Recently at a workshop presented by Serge Benhayon, Serge shared that as a society we are far too polite and nice with each other, with no one really being prepared to call out what is truly going on for another.
He shared that sometimes things need to be said to support another to look at what is going on for them.
He used the example of saying to a woman, “Hey, I have noticed you have put on a couple of kilos, is everything okay?” Initially the audience laughed at the thought of saying that to another, especially to a woman. The audience was clearly uncomfortable, challenged by all the beliefs and ideals that tell us you don’t say that. Imagine a woman’s reaction to that?
Serge went on to express that if it were delivered from true love and care, anyone would be open to hearing that.
I, in fact, have experienced this to be true on both counts: as the one expressing the truth and love, and as the one being on the receiving end of this level of love and truth.
Recently a very dear friend of mine, who happens to be a photographer, told me that my birthday present from him was to be a photographic portrait session. I was deeply touched and of course said “Thank you.”
He immediately followed that with, “Yes, but I will not photograph you until those dark circles are gone from under your eyes.” I had a moment of shocked silence, but also a deep realisation of just how much this man loves me.
Truthfully, in that moment, I realised just how much he loved me to say what he did.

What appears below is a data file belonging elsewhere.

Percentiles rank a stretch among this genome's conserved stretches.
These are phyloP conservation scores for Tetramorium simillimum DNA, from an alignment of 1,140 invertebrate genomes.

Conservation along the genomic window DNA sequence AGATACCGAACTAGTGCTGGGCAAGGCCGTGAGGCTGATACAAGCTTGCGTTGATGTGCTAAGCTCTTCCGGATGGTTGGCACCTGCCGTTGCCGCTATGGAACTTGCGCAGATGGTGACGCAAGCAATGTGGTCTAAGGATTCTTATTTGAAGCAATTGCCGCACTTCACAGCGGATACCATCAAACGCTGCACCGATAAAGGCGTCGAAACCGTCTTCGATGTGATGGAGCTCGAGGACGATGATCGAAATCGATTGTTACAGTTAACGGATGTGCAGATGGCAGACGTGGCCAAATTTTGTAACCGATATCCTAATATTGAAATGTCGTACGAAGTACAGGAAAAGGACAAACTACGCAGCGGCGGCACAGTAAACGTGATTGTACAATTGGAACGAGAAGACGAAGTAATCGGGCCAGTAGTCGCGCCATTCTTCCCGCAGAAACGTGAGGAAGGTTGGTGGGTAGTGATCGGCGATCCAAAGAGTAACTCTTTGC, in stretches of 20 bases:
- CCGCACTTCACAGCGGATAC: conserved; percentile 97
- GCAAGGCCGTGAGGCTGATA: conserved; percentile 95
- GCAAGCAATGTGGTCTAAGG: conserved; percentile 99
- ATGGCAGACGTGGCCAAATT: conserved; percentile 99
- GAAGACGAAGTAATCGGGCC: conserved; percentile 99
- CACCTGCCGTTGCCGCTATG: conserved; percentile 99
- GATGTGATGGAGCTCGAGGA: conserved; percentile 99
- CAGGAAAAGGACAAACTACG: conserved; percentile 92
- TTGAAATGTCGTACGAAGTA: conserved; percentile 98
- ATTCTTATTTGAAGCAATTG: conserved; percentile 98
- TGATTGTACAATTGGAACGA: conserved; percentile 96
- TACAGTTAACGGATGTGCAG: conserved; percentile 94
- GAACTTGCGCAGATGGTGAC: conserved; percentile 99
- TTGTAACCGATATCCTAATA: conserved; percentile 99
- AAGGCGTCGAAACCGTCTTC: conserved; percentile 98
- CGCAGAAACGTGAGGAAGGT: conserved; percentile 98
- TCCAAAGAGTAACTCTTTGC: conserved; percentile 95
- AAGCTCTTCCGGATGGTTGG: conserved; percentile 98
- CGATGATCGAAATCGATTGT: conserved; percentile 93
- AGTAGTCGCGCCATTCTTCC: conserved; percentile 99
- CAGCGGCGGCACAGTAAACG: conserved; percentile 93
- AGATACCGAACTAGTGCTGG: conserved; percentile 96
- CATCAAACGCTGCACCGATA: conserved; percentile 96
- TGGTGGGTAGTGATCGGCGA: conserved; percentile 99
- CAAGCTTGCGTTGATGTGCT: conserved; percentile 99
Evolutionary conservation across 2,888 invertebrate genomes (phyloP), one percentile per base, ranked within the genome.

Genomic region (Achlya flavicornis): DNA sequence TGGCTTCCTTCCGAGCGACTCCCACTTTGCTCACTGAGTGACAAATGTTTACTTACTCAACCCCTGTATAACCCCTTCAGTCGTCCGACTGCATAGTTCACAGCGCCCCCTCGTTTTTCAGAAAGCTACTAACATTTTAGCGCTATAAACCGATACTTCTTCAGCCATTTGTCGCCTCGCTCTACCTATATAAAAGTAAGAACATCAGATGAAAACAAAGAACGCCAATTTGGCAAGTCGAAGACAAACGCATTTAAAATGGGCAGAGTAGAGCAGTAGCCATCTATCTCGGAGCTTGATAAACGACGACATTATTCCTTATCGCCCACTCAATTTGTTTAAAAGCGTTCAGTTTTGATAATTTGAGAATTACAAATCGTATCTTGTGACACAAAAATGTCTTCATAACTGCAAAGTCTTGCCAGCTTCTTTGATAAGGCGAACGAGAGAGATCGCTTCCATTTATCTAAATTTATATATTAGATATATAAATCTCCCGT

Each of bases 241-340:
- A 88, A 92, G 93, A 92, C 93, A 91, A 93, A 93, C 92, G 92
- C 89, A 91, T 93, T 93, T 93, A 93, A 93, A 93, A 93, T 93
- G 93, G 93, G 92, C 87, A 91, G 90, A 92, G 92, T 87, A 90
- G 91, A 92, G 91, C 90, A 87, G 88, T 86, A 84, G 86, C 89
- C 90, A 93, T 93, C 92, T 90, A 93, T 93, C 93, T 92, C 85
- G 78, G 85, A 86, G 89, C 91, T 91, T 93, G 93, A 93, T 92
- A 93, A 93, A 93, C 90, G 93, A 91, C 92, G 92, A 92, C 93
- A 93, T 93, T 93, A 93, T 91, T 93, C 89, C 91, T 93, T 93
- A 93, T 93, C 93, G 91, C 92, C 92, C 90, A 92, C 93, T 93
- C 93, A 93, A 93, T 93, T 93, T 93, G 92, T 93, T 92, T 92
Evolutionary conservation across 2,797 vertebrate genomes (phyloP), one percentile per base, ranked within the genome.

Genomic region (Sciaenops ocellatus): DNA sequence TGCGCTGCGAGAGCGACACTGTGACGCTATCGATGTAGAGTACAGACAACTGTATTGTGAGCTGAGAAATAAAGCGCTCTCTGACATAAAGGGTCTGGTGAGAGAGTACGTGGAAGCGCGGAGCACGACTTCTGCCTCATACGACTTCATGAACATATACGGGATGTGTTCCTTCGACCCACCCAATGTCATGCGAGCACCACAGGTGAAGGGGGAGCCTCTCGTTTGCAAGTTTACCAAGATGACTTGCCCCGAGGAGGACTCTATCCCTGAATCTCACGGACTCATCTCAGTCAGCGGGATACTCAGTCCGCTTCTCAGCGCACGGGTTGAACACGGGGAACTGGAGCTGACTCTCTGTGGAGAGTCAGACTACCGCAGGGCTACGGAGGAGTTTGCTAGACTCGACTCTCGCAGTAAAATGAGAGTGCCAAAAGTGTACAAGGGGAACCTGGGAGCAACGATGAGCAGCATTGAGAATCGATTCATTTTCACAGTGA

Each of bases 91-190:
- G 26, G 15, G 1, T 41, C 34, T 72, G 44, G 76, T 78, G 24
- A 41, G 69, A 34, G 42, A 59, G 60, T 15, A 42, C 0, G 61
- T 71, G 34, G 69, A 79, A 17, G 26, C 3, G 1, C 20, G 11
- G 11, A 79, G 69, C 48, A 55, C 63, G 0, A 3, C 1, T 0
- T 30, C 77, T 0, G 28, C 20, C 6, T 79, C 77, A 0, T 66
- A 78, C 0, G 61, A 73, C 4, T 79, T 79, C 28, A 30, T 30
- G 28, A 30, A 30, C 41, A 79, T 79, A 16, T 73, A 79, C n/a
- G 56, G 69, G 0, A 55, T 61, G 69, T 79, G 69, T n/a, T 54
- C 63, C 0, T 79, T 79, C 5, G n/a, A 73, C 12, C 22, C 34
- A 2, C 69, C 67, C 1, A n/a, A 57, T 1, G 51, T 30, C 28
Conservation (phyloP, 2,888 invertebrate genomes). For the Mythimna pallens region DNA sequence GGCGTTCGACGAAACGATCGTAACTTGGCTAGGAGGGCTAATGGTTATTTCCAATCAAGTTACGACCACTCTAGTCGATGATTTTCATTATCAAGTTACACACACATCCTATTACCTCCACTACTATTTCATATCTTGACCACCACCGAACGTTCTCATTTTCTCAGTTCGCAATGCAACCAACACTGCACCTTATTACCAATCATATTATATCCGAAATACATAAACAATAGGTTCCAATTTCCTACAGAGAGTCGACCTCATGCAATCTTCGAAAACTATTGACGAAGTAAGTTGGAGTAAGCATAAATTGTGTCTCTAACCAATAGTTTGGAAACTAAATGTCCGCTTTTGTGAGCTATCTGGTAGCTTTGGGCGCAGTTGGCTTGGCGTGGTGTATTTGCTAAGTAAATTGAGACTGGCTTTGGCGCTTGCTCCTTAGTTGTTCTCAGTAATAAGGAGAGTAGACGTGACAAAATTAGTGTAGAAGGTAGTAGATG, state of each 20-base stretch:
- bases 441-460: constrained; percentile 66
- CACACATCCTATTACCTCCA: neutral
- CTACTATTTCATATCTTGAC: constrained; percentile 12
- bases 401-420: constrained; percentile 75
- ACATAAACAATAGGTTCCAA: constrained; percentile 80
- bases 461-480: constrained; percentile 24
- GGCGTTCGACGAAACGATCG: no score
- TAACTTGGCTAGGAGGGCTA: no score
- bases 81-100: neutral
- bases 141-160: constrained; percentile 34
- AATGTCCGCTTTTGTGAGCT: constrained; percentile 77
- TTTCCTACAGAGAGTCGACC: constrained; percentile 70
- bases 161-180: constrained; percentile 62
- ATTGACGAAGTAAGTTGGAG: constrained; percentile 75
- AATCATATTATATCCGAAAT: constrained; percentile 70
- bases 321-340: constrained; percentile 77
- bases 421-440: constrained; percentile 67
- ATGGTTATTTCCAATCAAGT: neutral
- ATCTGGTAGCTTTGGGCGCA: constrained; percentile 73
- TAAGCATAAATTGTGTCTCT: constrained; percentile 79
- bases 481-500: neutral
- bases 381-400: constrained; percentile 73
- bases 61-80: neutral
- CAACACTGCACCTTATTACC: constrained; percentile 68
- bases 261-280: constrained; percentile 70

I knew it had nothing to do with my looks, as he could easily cover up the dark circles, but rather it was everything to do with his concern as to why I was so tired and/or run down.
What was equally funny was he too was slightly shocked and I could tell he was bracing himself for a possible negative reaction from me.
I could tell he was totally relieved when I burst out laughing and expressed my appreciation for what he had said, which very much confirmed that I knew it came from all the love I know he has for me. His expression just simply confirmed this love to me.
Since this beautiful exchange, I have continually reflected on that comment. For many reasons:
- Firstly, to seriously look at why I do have dark circles under my eyes.
- Secondly, to consider what it must be like for others to want to express like that, but believe they can’t in a world that says it is rude and impolite, instead of the love that it truly is.
- And, finally, to reflect on what it feels like to be loved so openly and honestly like that.
For me, this is true love and I for one am forever appreciative of it. Thank you deeply, dear friend (Alan Johnston), for loving me so much that you were prepared to express the truth, no matter the possible consequences, and thank you deeply Serge Benhayon for your continual inspiration in leading the way back to what true love is, and for equally always loving me enough to express the truth.
In the ten years I have known you, you have never held back from expressing. Your love is beyond measure and you are prepared to say whatever is needed, regardless of the reaction.
Which leads me to a point of question. Why do we react when truth is expressed?
Is it possible we don’t like to hear the truth because it requires change on our part?
Is it sometimes far easier to ignore what is being presented and/or find a way to blame or make the one expressing truth wrong, rather than take responsibility for what needs changing and accept the gift that is being offered?
Love in expression is a two-way street: we need to be open enough to allow the truth to be expressed and we have to love enough to express the truth when it is needed.
Without this level of expression, we will stay stuck in the niceties and pleasantries of everyday conversation and hence, away from the truth we all need to evolve back to the truly divine and glorious beings that we are.
Published with permission of Alan Johnston
By Caroline Raphael, Goonellabah, Australia